Pfannenstiel, Wilhelm

Wilhelm Pfannenstiel
Wilhelm Pfannenstiel

Wilhelm Pfannenstiel (12 Feb. 1890 – 1 Nov. 1982), SS Standartenführer, was professor for hygiene at the University of Marburg. After the war, Kurt Gerstein claimed in his various statements that Pfannenstiel had accompanied him on a trip to visit the alleged extermination camps at Belzec and Treblinka. Although the destination of that trip was allegedly a secret, Pfannenstiel came along anyhow, “more by accident,” as Gerstein wrote. Although what Gerstein was about to witness in Belzec and Treblinka was allegedly an extreme secret that no outsider was to witness, the outsider Pfannenstiel was allowed to tag along to witness it all anyway, or so Gerstein claimed. (See the entry about him for details)

As preposterous as Gerstein’s various statements are, the French took them seriously. Since they had driven Gerstein to suicide and couldn’t prosecute him anymore, they initiated proceedings against Pfannenstiel instead as being co-responsible for the alleged extermination policy. He was arrested and interrogated in preparation for the I.G. Farben Trial, and kept in Allied custody until 1950. The interrogation protocol shows that initially he insisted to have learned only later about gassings, but then both Pfannenstiel and his interrogator started regurgitating Gerstein’s nonsense, as if it were a routine matter that everyone was familiar with – evidently because the interrogating prosecutor knew Gerstein’s text, and he must have informed Pfannenstiel.

Pfannenstiel managed to wriggle his way out of Allied attempts to nail him for Gerstein’s tall tales, but then, after the West-German judiciary took over in 1949, things got more serious. In 1950, he was interrogated as a suspect again, but due to his co-operation and claim that he was only an accidental observer – true to Gerstein’s claims – he managed to switch his role to that of a witness for the prosecution the next time the issue came up in 1959. During the West-German Bełżec show trial of 1965, he was transformed into an important witness, the official guarantor of the “truth” of Gerstein’s collection of delusions, much to the benefit of the Holocaust orthodoxy, who had no leg to stand on regarding Belzec. In gratitude for Pfannenstiel’s services, three proceedings against him were shelved, and the first official German publication of Gerstein’s report left out any reference to him.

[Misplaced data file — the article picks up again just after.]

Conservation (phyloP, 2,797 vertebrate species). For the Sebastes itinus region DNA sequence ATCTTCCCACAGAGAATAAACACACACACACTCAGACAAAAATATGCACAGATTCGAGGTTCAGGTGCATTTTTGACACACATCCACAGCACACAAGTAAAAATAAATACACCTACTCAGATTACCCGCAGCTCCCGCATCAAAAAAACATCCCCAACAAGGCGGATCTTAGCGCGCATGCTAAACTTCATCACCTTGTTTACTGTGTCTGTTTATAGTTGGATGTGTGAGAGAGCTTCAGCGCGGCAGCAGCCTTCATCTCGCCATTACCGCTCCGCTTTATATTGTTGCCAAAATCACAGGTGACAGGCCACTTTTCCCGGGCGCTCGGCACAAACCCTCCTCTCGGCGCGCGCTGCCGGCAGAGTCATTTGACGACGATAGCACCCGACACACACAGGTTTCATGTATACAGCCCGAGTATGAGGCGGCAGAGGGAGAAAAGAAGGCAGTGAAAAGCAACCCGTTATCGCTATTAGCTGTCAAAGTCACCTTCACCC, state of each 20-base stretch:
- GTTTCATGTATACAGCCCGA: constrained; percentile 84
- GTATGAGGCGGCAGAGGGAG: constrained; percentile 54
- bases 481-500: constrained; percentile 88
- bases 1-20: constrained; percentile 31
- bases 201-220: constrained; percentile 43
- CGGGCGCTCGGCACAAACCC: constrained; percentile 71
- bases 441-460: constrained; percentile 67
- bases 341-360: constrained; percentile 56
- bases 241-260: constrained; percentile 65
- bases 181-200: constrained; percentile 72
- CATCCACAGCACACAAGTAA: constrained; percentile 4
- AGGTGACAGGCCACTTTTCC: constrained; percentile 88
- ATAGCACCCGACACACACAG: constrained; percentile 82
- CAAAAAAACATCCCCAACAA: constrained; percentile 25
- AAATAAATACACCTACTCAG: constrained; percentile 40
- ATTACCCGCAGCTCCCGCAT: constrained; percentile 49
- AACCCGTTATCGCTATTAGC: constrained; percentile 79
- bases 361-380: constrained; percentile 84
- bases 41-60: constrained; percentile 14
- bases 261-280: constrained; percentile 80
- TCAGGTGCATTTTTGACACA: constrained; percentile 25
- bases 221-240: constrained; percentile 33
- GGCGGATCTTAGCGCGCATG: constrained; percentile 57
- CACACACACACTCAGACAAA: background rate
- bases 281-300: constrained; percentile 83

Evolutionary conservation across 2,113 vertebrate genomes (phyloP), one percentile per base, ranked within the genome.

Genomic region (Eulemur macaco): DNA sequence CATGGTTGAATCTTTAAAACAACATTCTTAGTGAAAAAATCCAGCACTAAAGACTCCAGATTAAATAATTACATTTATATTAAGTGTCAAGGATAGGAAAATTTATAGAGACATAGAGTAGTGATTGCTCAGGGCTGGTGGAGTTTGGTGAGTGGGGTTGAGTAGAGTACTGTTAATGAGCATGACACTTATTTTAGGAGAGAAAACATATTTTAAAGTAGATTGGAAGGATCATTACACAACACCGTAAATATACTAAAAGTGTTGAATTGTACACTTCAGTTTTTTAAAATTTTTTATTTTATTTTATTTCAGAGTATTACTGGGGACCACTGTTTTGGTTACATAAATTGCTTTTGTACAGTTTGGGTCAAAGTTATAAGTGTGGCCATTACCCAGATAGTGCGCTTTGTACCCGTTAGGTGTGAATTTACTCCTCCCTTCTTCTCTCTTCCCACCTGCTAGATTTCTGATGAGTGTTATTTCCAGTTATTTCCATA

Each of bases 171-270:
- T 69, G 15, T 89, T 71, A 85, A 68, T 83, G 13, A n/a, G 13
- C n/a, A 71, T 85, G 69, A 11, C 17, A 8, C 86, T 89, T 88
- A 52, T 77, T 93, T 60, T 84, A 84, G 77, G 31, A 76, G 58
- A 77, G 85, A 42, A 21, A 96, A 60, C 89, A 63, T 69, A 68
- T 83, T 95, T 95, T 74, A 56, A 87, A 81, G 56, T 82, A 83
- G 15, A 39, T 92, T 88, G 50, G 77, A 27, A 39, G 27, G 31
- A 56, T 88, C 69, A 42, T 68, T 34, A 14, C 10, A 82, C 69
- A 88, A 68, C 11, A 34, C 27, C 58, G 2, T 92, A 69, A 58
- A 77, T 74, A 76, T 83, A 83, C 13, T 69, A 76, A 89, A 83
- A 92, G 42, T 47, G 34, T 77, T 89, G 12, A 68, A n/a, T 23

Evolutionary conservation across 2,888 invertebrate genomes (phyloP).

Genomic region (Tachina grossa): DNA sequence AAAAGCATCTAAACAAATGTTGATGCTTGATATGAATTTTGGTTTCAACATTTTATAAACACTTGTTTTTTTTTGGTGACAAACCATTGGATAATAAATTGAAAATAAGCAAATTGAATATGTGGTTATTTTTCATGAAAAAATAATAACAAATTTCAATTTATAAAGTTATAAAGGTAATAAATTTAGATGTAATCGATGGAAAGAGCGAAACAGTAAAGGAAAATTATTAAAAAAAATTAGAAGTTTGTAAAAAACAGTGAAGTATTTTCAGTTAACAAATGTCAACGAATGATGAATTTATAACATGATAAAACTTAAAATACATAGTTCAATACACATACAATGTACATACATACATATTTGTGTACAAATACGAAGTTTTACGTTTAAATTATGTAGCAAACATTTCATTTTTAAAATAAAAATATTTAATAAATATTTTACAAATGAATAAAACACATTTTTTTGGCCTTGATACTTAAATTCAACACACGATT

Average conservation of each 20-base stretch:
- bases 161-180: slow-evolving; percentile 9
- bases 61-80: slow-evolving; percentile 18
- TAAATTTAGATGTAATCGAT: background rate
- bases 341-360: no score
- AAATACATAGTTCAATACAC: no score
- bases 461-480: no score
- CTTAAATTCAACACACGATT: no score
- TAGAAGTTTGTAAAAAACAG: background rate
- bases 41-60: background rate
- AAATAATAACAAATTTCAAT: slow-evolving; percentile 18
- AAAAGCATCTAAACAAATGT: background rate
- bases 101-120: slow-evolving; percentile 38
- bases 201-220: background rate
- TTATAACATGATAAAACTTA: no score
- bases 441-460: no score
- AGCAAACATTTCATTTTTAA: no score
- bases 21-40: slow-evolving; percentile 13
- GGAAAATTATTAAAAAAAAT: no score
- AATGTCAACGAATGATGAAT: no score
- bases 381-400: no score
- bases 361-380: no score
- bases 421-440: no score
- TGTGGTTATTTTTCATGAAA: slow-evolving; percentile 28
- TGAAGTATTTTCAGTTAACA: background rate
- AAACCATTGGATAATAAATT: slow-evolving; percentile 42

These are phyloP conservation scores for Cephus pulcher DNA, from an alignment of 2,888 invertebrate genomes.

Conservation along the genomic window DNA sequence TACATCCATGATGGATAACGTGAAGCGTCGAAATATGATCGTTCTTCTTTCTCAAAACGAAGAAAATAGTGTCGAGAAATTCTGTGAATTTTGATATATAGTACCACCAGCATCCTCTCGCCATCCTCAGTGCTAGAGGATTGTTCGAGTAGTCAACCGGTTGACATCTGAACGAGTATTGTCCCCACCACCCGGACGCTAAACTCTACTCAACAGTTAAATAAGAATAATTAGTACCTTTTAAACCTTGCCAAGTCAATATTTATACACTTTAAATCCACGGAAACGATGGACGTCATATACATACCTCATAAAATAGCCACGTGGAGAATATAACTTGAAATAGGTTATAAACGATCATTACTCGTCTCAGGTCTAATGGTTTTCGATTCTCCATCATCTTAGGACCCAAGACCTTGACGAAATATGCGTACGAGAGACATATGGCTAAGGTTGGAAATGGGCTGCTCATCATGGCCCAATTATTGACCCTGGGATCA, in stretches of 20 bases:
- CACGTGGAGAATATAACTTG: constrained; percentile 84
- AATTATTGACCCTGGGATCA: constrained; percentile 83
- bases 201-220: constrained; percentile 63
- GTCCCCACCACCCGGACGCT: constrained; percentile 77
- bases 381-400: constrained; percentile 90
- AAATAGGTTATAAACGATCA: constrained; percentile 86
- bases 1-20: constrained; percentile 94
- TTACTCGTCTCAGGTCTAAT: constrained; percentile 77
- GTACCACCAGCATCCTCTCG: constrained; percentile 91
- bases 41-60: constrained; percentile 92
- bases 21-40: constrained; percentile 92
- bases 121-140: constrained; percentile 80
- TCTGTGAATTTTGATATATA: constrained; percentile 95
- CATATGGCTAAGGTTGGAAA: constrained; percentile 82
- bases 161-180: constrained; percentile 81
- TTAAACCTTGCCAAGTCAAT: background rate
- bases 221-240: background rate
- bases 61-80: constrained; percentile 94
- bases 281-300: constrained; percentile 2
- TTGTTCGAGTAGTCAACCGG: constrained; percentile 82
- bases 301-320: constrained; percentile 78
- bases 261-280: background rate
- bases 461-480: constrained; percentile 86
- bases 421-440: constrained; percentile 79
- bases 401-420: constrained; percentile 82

In private, however, Pfannenstiel expressed what he really thought. In 1963, French Holocaust skeptic Paul Rassinier wrote him a letter, in which he explained his suspicion that Gerstein’s report was neither true nor authentic, and that it had been drafted by the two U.S. officers who had first interrogated him in southwest Germany. Pfannenstiel minced no words in his response letter of 3 August 1963:

“Your assumptions regarding the genesis of his [Gerstein’s] report, this most incredible piece of trash in which ‘poetry’ far outweighs truth, and also about his death [suicide], are in my opinion quite correct.”

Pfannenstiel also explained that Gerstein’s use of his name in this “trash” had caused him serious trouble.

In later testimonies, when trying to put Gerstein’s “trash” in his own words, as was expected by the West-German judiciary, Pfannenstiel added his own set of contradictions and absurdities to the story, thus demonstrating that a dense web of lies simply cannot be straightened out. For instance, where Gerstein had spoken of 6,700 deportees, of whom 1,450 arrived dead at Belzec, Pfannenstiel spoke of 500, then later of 300 to 500 deportees, only “some” of whom arrived dead – or later, none at all.

Gerstein’s mission, he insisted at one point, was not to switch the execution method from exhaust gas to hydrogen cyanide, as Gerstein had stated, but merely to disinfest a large quantity of clothes. Furthermore, he declared that Gerstein had been to Lublin and Belzec several times before, all quite in contrast to Gerstein’s tale.

Pfannenstiel stated on one occasion that he had come along on Gerstein’s trip for curiosity’s sake; in a later testimony, he said that Globocnik had suggested his presence as a professor of hygiene, only to change that later again as his own suggestion to Globocnik; or maybe he was invited by Christian Wirth to observe a gassing, as he stated later. Or he went along so he could send a report to Berlin, as surely Hitler must have been unaware of what was going on, thus assuming the role which Gerstein had assigned to himself in his report: the knight in shining armor trying to rescue the Jews.

The gassing engine was either a 1,100-HP diesel motor set up outdoors on a platform, or a 10-HP motor setup inside the building. Neither fits the orthodox tale.

The gassing victims were either buried in mass graves, or first partly burned with some flammable liquid and then buried – while the orthodoxy has all the corpses burned to ashes.

In the face of Gerstein’s untrustworthiness as a witness, Pfannenstiel’s task was to give Gerstein’s claims a credibility makeover by eliminating its outrageous exaggerations, which Pfannenstiel tried hard to achieve. Today, some members of the orthodoxy consider Pfannenstiel’s testimony more important than Gerstein’s, although in reality, Pfannenstiel’s version only added more contradictions to this collection of nonsense.

(For more details, see the entry on Kurt Gerstein and Mattogno 2004a, pp. 52-62.)

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